The 2019/20 Bradford City season preview

Imagine by John Dewhirst, copyright Bradford City

By Jason McKeown 

Optimism abounds. After such a desperate season, and the pain of relegation, a bleak summer was widely forecast. There were plenty of rumours that the club was struggling financially. But the gloomy outlook has been replaced by rising levels of positivity.

It’s been a close season of moving forwards. Many of the new signings are eye-catching, and would have been courted by teams in League One never mind the rest of City’s new division. There’s been a restoration of the bond between the club and supporters, with bridges mended through a deliberate re-establishment of City’s identity.

Rather than fearing a long spell in League Two purgatory, there is excitement about the season ahead. Piece by piece, it feels like the Bradford City we love is returning. That we’ve got Our City back.

In the darkness of the end of last season, it now seems evident that seeds were planted which are now turning into visible green shoots of recovery. There was little positive to take from being relegated before Easter, but the club took advantage of their fate. With Gary Bowyer’s future resolved, City could start to plan for this season earlier and with certainty.

Contrast the situation at Valley Parade to the three other clubs relegated from League One. Walsall, Scunthorpe and Plymouth only went down on the final day of the season. Once they recovered from last-gasp heartbreak, all three clubs had uncertainties over their managerial situations to resolve, before they could begin to start thinking about rebuilding their squads.

City were ahead of them all, knowing which out of contract players to keep. Bowyer could draw up his list of targets ahead of his rivals and made quick advances. The speed in which he has strengthened the squad underlines the clear, joined up focus.

There is no guarantee that an organised, methodical close season will deliver success. But a year ago we saw the consequences of failing to prepare. 2018 was a chaotic, befuddled summer dominated by a long and flawed search for a head coach, scattergun recruitment and a disorganised pre-season friendly programme. The catalogue of mistakes led to a feeble relegation. The panic, reactive approach of then is a complete contrast to this summer. It surely has to count for something.

City look ready to go, with a renewed confidence, self assurance and personality. The new-look squad has impressed in pre-season, and on paper looks promotion material. Supporters certainly believe, and a top seven push is surely a minimum expectation.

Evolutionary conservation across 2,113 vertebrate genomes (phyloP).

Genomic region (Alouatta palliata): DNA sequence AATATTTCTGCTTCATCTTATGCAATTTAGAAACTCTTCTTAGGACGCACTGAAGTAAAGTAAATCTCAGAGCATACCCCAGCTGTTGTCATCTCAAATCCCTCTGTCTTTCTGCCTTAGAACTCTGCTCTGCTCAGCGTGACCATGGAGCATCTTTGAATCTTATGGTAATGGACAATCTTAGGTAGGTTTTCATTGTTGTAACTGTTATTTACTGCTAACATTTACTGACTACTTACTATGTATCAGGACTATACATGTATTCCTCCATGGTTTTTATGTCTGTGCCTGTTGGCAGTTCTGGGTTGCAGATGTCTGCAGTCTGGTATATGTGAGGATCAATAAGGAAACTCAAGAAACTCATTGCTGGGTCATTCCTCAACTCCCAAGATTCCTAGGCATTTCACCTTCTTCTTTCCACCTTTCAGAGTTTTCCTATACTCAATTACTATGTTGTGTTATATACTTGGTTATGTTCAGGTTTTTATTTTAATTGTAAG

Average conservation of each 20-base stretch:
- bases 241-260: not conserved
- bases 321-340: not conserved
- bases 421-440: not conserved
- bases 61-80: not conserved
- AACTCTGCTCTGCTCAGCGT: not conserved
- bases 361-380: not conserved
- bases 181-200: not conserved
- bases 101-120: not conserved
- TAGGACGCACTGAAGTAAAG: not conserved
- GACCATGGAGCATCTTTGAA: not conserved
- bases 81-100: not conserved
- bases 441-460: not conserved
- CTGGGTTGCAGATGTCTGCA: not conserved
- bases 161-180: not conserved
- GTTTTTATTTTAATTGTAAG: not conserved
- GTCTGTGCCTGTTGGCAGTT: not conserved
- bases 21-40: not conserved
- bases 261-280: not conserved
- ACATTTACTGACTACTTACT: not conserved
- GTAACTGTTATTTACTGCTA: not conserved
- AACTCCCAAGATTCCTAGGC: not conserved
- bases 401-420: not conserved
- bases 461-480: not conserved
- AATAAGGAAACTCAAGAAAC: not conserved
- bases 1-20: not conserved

Stefan Rupp deserves credit for reapplying the glue. His mistakes of the past are well documented, and in many ways he must have ended last season full of regret about ever buying the club. A takeover offer was submitted but quickly rejected. And Rupp has continued to absorb the club’s losses. He could have remained distant, insisting that City is run on a shoestring. But he has continued to invest, ensuring Bowyer has a competitive budget.

Rupp has also seemingly taken on board lessons off the field and is determined to fix some of the damage. His comments in the Liverpool programme and in a letter to season ticket holders suggest a self-awareness of the issues of the past and a positive approach to righting wrongs. Whether in the long term he wants to be the Bradford City owner – or if, indeed, he is the right custodian of the club – remains to be seen. But for now, the signs are encouraging.

A successful season for Bradford City would be not talking about the chairman, especially after the noise and controversy of his former partner last season. The focus will hopefully be on Bowyer and the players only. That’s how it should be.

Bowyer has won a huge amount of admirers for the way he has conducted himself over the summer. His record after coming in last March was disappointing, although there were of course huge mitigating circumstances. This club cannot maintain its high managerial turnover and Bowyer simply had to be kept on.

The way Bowyer has gone about his business, and his engagement with fans, has demonstrated his considerable value. Bowyer has evidently spent time studying the history of the club and has brought the heritage to the fore, such as arranging new displays at the training ground. Inviting Stephen Darby and Gary Jones to address the players was another classy touch. Bowyer comes across as a genuinely nice man. He has charisma, but there’s a steel about him too. You desperately want him to succeed.

To do that, he will need a committed dressing room. Despite the notable summer signings, this remains the biggest question mark going into the season. Whilst there may still be outgoings before the transfer window closes, there hasn’t been as many departures as we fans had hoped. And that means Bowyer will still be relying on players who badly let down the club last season.

Some fans have talked about giving every player a clean slate. It’s admirable but I can’t agree. Last season’s squad only gained one solitary point from a losing position last season. They lost 27 of their 46 league matches. When the going got tough, they hid. You don’t forget that.

Hopefully, these players will recover their reputations and eventually prove to be useful signings for City. But we won’t know for sure until adversity strikes. The first time City go a goal behind this season, or lose a game, we’ll truly find out what this revamped squad is made of. Can it be like the celebrated Bradford City teams of recent, happier times – bouncing back and finding quick answers to tough situations? Or will it be a repeat of folding over like last season?

There will be scars still to heal from those who remain in the dressing room from last season, and this is where the new arrivals will be so vital. They can play without the baggage of what happened, and because of that they can lead from the front with positivity. Setting the example for others to follow. Many goals are expected from Clayton Donaldson and James Vaughan, but City need them to be true statesmen as well. Strong characters are absolutely essential.